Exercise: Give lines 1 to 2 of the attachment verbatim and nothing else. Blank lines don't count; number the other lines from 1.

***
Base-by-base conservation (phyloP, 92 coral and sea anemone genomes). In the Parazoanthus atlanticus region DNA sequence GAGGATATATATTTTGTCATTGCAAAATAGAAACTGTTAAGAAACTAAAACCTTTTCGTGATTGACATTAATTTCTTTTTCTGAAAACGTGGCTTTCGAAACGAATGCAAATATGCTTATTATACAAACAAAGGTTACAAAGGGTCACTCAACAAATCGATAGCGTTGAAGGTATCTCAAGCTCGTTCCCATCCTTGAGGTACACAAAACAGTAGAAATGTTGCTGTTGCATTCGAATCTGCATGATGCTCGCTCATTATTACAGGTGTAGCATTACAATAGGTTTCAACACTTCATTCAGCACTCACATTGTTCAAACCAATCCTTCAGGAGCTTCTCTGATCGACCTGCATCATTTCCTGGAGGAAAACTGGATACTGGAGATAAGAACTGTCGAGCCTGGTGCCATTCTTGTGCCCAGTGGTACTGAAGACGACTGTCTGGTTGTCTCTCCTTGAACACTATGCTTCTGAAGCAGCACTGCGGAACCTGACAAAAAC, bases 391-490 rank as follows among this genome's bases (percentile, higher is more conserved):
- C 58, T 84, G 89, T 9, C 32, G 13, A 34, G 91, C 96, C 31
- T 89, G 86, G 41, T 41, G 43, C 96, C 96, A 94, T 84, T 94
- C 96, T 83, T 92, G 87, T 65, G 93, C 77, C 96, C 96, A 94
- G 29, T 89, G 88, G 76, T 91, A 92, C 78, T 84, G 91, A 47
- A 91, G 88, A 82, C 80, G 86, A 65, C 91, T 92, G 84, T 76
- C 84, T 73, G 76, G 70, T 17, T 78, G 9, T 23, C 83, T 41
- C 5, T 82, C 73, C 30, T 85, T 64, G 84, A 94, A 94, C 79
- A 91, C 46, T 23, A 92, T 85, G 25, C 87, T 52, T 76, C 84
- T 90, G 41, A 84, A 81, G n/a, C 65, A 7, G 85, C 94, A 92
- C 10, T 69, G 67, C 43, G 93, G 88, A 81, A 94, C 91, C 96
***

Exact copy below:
Base-by-base conservation (phyloP, 92 coral and sea anemone genomes). In the Parazoanthus atlanticus region DNA sequence GAGGATATATATTTTGTCATTGCAAAATAGAAACTGTTAAGAAACTAAAACCTTTTCGTGATTGACATTAATTTCTTTTTCTGAAAACGTGGCTTTCGAAACGAATGCAAATATGCTTATTATACAAACAAAGGTTACAAAGGGTCACTCAACAAATCGATAGCGTTGAAGGTATCTCAAGCTCGTTCCCATCCTTGAGGTACACAAAACAGTAGAAATGTTGCTGTTGCATTCGAATCTGCATGATGCTCGCTCATTATTACAGGTGTAGCATTACAATAGGTTTCAACACTTCATTCAGCACTCACATTGTTCAAACCAATCCTTCAGGAGCTTCTCTGATCGACCTGCATCATTTCCTGGAGGAAAACTGGATACTGGAGATAAGAACTGTCGAGCCTGGTGCCATTCTTGTGCCCAGTGGTACTGAAGACGACTGTCTGGTTGTCTCTCCTTGAACACTATGCTTCTGAAGCAGCACTGCGGAACCTGACAAAAAC, bases 391-490 rank as follows among this genome's bases (percentile, higher is more conserved):
- C 58, T 84, G 89, T 9, C 32, G 13, A 34, G 91, C 96, C 31